Beasts of Burden: Animal Rites
I love animal comics, but I am too squeamish for horror, so I wasn’t sure how I’d react to the blend in Beasts of Burden: Animal Rites. I should have had more faith in the skills of writer Evan Dorkin and artist Jill Thompson to create stories worth reading.
The Beasts of Burden are the neighborhood dogs (and a stray cat) of Burden Hill. They were introduced in “Stray”, which first appeared in the anthology The Dark Horse Book of Hauntings, where they seek the Wise Dog’s advice for Jack. His doghouse is haunted, you see, so the pack needs to summon and then exorcise the ghost. It’s a simple, clever idea that plays out in a story within a story, as we see the ghost’s tale as part of the process of resolving her lingering attachments. And the idea of a proper burial suits well characters that like to dig.
The beasts went on to appear in three more anthology short stories over the next few years, including “Unfamiliar”, which won the Eisner Award in 2005 for Best Short Story. Those four stories, along with the four-issue Beasts of Burden miniseries that followed, are collected here as Animal Rites.
The challenges facing the pack come from classic horror stories, all tweaked to relate to animals: A coven of witches and their cat familiars attempt to summon a demon. Zombie dogs. Werewolves. A stray boy (a runaway) who has both the ability to speak to the dogs and a gruesome secret. Giant animal monsters. A serial killer who murders puppies. A seance and possession to gain revenge. A haunted graveyard. They’re all presented with Dorkin’s dark humor, as when they determine what will finally wake a dog ghost or they figure out a disguise for their cat buddy.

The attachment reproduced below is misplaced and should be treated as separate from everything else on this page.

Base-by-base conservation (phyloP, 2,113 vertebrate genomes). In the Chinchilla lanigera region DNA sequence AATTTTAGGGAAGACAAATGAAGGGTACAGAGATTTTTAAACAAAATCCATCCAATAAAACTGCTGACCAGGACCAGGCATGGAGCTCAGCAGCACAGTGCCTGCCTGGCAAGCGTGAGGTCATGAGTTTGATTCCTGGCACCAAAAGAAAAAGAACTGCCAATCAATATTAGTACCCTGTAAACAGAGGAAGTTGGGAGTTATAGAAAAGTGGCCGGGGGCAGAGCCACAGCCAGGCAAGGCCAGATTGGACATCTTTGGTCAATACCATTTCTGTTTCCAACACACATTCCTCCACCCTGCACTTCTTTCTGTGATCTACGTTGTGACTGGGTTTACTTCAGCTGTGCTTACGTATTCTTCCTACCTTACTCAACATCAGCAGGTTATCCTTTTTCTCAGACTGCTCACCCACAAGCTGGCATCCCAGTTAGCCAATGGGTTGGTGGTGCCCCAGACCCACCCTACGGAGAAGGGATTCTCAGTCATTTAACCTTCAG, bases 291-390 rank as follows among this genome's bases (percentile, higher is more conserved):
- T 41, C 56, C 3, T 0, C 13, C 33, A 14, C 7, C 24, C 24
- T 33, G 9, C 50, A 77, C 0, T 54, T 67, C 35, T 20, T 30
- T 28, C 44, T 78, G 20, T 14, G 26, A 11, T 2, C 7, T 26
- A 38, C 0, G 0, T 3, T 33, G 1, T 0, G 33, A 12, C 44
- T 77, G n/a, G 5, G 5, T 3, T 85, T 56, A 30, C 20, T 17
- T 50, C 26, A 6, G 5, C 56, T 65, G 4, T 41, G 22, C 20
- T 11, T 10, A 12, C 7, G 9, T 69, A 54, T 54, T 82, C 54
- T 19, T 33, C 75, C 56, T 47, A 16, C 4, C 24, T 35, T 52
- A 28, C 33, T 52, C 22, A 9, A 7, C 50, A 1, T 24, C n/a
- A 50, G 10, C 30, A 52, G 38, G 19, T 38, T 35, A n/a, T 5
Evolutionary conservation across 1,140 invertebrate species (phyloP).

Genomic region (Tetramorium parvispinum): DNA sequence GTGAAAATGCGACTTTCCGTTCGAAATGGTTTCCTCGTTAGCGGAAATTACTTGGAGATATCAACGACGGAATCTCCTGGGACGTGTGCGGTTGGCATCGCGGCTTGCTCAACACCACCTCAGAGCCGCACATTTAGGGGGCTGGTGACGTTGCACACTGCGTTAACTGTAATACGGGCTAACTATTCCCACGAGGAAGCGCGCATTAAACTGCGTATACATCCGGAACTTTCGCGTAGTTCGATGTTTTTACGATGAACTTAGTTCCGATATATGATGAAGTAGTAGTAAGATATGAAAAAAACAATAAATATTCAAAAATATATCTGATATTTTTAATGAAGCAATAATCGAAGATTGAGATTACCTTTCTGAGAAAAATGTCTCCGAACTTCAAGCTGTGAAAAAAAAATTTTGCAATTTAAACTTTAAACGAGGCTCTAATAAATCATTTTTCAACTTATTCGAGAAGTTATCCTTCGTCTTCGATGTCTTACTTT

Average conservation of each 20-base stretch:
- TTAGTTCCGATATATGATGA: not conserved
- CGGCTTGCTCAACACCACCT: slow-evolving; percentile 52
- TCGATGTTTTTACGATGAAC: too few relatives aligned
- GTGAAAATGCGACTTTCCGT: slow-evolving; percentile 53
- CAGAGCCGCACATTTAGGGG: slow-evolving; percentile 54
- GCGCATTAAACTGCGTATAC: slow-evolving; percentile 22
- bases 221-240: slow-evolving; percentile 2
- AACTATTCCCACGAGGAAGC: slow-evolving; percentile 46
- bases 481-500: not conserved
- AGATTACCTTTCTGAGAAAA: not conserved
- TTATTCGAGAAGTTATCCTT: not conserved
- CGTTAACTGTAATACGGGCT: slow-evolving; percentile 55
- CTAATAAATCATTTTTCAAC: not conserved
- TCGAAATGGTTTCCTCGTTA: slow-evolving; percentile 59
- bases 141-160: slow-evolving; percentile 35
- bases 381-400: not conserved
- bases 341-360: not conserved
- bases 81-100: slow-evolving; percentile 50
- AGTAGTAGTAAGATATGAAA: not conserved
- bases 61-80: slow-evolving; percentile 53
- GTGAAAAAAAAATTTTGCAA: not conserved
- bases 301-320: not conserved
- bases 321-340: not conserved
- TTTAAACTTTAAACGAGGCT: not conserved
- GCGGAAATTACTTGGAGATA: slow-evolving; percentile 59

Thompson’s painted art (previously seen in Scary Godmother, which will soon be re-released from this publisher, Dark Horse) is better than ever, as she captures animal behavior in realistic yet expressive form. Her work on this series has won her the Eisner Award for Best Painter/Multimedia Artist in 2004, 2007, and 2010. She handles well both the everyday pet action and the exaggerated supernatural beasties.
The characters are distinctive, in keeping with their breeds: Jack, the beagle, is faithful but not particularly smart. Pugsley speaks the truth brusquely. The Doberman, Rex, provides strength but can be skittish. Terrier Whitey is nervous, gullible, but determined. Ace, the huskey, is solid, an anchor for the team.All demonstrate the loyalty that make dogs such beloved companions and dedicated protectors of their neighborhood from these many ghoulish invaders, while the cat, Orphan, is streetwise but secretly desires the group’s friendship.
It’s a dense book, particularly appropriate for the season, with lots to look at and ponder. It’s very creepy, and quite scary, at times, not for the young, but the art is so lovely I could focus on that at the darkest moments. My favorite touch shows both how these stories are faithful to the genre and how they’ve been creatively tweaked to feature animals: When the dogs need a summoning circle, instead of holding hands, they sit in a circle, paw to paw and tail curled to tail.
I’m also impressed that it’s such a handsome hardcover at such a reasonable price. The ending promises more to come, which I’d love to see. Also included in this book are an author’s afterword; cover reprints; seven pages of design sketches with Thompson’s notes; and advertising art with the beasts. You can read the first story, “Stray”, online, and others are available at Dark Horse’s website. (The publisher provided a review copy.)